There is more than one way to do this. Probably the most useful is to save the procedures/modules to a Maple repository. The easiest way to do that is to use the LibraryTools procedure. For example, restart; myproc := proc() print("it worked"); NULL end proc: mylib := "/home/joe/tmp/mylib.mla": LibraryTools:-Save('myproc',mylib): restart; mylib := "/home/joe/tmp/mylib.mla": libname := libname,mylib: myproc(); "it worked" Note that for maple to find the library, it (or the directory in which it is located) needs to be part of libname. A word of caution. If the archive (repository) is not specified, Maple uses whatever is assigned to savelibname. If that isn't assigned I believe it uses the first library in libname. That may be the main Maple library. You should verify that the main Maple library is write-protected. I don't know what the default is on Windows systems. This isn't, of course, the whole story. If you are developing modules, say, and repeatedly save them to an existing repository, at some point you will want to clean up that repository. Actually, I've found that it is frequently easier to just delete it, however, that might not be possible if you are storing procedures from other sources in it. Look at the help page for march, the Maple archive utility. Also, check out the worksheet,reference,initialization help page. It describes how to create a Maple initialization file. You can set libname in there so that all subsequent interactions with Maple have access to your library without having to explicity reassign libname.
While your integral is unreadable, the signum and csgn functions in the output are maple's way of handling missing information about e and a. To avoid them, you need to tell give maple more information, say, e and a are both positive. You can do this using assuming: int( your_integrand, ...) assuming a::positive, e::positive; Look up ?signum and ?csgn to see what they do.
I'm not sure what you want, but will guess that you want to plot three points, with time on the horizontal axis. The only difficulty is converting a general timestamp into a value. I thought Maple had a function for doing this, i.e. generating the epoch from an arbitrary date/time, but couldn't find it, so I rolled my own. It's crude; it ignores subtleties like leap years. restart; toepoch := proc(timestamp::string) local dt; description "convert timestamp to seconds (crudely)"; uses StringTools; dt := ParseTime("%b %e %Y %T", timestamp); dt:-second + 60*(dt:-minute + 60*(dt:-hour + (24*(dt:-yearDay + 365*dt:-year)))) end proc: data := [NULL ,[43.69, "Apr 08 2004 10:41:45 PDT"] ,[40, "Apr 07 2004 22:48:47 PDT"] ,[32.5, "Apr 06 2004 06:13:30 PDT"] ]: pts := map(d -> [toepoch(d[2]),d[1]], data); plot(pts, s_tyle=point, symbol=BOX); The s_tyle should be style, however, the pre tag won't accept the word styleThe horizontal axis is not particularly useful (being in seconds, scaled from two millenia ago).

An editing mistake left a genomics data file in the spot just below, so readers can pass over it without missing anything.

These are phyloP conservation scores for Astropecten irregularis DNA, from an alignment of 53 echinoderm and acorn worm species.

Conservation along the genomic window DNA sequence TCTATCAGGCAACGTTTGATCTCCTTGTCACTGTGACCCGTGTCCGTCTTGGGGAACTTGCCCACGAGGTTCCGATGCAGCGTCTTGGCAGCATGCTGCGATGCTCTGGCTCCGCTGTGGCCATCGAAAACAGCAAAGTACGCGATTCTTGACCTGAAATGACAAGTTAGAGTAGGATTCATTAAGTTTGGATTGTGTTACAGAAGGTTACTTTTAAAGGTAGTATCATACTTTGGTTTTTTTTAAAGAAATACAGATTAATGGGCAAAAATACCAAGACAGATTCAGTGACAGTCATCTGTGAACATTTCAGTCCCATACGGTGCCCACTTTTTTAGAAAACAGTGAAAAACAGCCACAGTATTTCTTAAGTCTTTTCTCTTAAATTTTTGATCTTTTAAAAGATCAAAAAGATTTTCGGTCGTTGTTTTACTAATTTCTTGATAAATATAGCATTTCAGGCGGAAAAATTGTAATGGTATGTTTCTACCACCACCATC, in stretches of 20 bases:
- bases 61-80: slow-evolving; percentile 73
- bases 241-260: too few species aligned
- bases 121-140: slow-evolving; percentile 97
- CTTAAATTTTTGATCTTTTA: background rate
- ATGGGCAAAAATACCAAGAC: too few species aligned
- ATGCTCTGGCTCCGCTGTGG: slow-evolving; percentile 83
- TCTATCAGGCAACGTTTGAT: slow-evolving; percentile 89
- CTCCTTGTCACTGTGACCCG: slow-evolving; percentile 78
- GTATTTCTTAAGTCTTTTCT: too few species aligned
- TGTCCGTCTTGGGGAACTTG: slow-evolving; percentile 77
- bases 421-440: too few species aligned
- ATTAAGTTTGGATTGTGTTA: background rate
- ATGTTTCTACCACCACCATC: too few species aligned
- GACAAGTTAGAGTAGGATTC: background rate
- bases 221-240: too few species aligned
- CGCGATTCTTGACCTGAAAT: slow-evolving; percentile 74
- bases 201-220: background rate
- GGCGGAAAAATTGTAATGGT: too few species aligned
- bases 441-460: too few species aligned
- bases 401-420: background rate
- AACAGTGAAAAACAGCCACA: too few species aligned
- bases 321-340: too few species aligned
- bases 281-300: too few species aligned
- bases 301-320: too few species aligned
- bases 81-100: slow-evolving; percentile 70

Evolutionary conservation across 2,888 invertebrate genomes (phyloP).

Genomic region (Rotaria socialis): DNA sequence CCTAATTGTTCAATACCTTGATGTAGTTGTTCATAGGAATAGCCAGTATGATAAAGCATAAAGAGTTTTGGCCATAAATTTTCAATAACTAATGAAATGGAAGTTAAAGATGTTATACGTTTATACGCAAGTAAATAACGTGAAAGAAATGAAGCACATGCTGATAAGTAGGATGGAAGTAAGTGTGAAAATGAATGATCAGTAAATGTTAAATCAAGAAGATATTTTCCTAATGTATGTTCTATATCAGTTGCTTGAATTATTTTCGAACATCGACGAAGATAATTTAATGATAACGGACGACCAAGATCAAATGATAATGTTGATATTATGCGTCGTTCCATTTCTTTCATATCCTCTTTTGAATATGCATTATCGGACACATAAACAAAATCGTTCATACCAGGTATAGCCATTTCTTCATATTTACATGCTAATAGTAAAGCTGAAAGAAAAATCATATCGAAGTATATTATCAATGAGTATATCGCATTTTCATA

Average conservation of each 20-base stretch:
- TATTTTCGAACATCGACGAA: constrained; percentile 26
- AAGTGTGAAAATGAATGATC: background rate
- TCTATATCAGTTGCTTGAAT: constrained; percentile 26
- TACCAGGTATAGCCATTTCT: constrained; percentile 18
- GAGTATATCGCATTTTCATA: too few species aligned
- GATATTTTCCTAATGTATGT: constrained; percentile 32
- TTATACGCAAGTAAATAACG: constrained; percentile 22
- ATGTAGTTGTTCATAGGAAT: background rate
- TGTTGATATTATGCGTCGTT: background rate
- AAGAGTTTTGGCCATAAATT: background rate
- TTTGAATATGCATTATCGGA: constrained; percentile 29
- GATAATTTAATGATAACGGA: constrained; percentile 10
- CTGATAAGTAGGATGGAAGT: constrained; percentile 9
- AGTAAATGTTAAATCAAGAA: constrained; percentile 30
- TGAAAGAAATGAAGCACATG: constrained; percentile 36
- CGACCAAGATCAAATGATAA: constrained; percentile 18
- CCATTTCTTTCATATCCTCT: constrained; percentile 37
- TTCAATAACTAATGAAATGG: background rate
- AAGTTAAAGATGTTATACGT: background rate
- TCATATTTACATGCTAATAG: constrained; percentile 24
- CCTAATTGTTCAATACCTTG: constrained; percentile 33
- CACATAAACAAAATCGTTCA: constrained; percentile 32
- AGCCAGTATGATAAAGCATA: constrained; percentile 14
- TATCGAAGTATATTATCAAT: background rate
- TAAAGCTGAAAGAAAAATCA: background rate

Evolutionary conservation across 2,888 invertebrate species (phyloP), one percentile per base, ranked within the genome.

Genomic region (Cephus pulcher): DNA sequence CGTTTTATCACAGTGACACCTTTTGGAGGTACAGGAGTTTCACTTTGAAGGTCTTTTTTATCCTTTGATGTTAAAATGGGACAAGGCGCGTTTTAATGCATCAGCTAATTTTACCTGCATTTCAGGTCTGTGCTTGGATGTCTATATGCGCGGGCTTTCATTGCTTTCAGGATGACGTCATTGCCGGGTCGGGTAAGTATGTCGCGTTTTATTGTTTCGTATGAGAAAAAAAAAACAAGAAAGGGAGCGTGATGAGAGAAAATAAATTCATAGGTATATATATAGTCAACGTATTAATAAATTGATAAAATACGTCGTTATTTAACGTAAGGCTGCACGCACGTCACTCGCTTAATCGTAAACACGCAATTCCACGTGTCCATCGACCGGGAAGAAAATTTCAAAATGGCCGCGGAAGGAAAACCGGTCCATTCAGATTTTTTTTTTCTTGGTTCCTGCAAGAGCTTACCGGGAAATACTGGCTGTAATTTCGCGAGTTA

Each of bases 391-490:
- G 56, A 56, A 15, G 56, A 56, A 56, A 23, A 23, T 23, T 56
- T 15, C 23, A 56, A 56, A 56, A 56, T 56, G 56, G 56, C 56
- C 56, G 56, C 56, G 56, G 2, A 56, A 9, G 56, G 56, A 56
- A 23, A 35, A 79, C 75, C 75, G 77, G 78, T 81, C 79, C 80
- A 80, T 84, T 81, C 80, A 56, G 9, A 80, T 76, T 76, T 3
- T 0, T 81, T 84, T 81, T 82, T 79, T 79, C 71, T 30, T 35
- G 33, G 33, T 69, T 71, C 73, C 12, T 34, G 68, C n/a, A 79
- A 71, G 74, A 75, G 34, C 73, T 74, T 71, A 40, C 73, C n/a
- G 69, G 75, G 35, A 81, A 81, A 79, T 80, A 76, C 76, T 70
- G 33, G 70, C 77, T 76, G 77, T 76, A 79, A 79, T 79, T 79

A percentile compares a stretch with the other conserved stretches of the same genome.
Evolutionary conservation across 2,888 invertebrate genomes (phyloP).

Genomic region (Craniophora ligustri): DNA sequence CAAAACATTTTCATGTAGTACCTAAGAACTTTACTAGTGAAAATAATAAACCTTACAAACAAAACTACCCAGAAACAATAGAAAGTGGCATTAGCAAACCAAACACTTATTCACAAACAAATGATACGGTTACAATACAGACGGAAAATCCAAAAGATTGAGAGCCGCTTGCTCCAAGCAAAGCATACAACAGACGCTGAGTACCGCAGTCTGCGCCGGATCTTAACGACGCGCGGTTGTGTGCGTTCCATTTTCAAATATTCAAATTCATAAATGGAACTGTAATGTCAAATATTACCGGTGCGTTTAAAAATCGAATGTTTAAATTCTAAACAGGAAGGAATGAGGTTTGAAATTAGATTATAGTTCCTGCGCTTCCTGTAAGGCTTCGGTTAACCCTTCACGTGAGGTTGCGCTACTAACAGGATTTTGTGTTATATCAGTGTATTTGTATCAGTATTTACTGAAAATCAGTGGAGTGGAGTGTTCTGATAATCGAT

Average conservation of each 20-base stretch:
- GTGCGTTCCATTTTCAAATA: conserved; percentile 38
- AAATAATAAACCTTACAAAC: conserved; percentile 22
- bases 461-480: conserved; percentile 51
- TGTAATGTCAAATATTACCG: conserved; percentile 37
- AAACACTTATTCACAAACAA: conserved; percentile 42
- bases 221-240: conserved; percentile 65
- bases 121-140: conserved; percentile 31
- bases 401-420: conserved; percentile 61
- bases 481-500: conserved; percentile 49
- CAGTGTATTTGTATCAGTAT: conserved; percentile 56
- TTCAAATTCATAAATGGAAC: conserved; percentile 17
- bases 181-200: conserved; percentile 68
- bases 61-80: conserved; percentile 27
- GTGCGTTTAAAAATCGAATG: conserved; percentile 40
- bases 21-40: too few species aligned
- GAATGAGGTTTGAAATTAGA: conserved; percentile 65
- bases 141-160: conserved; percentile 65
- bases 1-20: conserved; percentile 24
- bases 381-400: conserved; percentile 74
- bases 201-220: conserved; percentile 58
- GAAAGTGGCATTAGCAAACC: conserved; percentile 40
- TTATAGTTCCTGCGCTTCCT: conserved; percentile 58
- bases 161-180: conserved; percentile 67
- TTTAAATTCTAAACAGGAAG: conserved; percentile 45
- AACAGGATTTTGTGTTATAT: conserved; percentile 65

First, you need to define what you mean by, say, [a,b] < [c,d]. Does that mean (a < c) and (b < d)? Assuming so, you could try something like
# This isn't particularly efficient

ListInequality := proc(f,v1::list,v2::list)::truefalse;
    evalb(foldl(`and`, zip(f, v1, v2)[]))
end proc:

`&<` := proc(v1,v2) ListInequality(`<`,v1,v2) end proc:

vf := v -> piecewise((3*v) &< [6,1] and v &< [-2,5],  [3,4] + 3*v
                     ,(2*v) &< [8,-4] and (-v) &< [2,-5], [1,9] + 2*v
                     ,(-3*v) &< [-6,-1] and (-2*v) &< [-8,4], [9,5]

              [-6, 4]
The usual technique would be to use fprintf. For example,
deq1 := (t+1)^2*diff(y(t),t,t) + (t+1)*diff(y(t),t) 
        + ((t+1)^2-0.25)*y(t) = 0:
ic1 := (y(0) = 0.6713967071418030
        ,D(y)(0) = 0.09540051444747446):
dsol1 := dsolve({deq1,ic1}, numeric, range=0..1):

file := "data.txt":
    fd := fopen(file,'WRITE','TEXT');
    for tt from 0 to 1 by 0.1 do
        fprintf(fd,"%a %a %a\n"
finally close(file)
end try:
Another way to input the symbol, particularly useful for those of us who prefer maple input format, is to just type `∂`. Note the ampersand and semicolon in the backquotes, they delimit the base name and are displayed as a single symbol in the Standard GUI. You can extend this technique to string together symbols. For example, if you want to create `∂𝔅` type `PartialD;𝔅`, where `𝔅` is the Fraktur "B" (`𝔅`). As a side note, to print `∂𝔅` in this forum, use the <maple> tag: <maple>`∂𝔅`</maple>. Use lprint to find the name of a particular symbol. For example, in maple input mode, go to an empty input line, type ctrl-R (enter 2D math mode), select the symbol of interest from a palette, then hit return. The symbol is displayed. Next, type lprint(%);. That prints the character version of the symbol.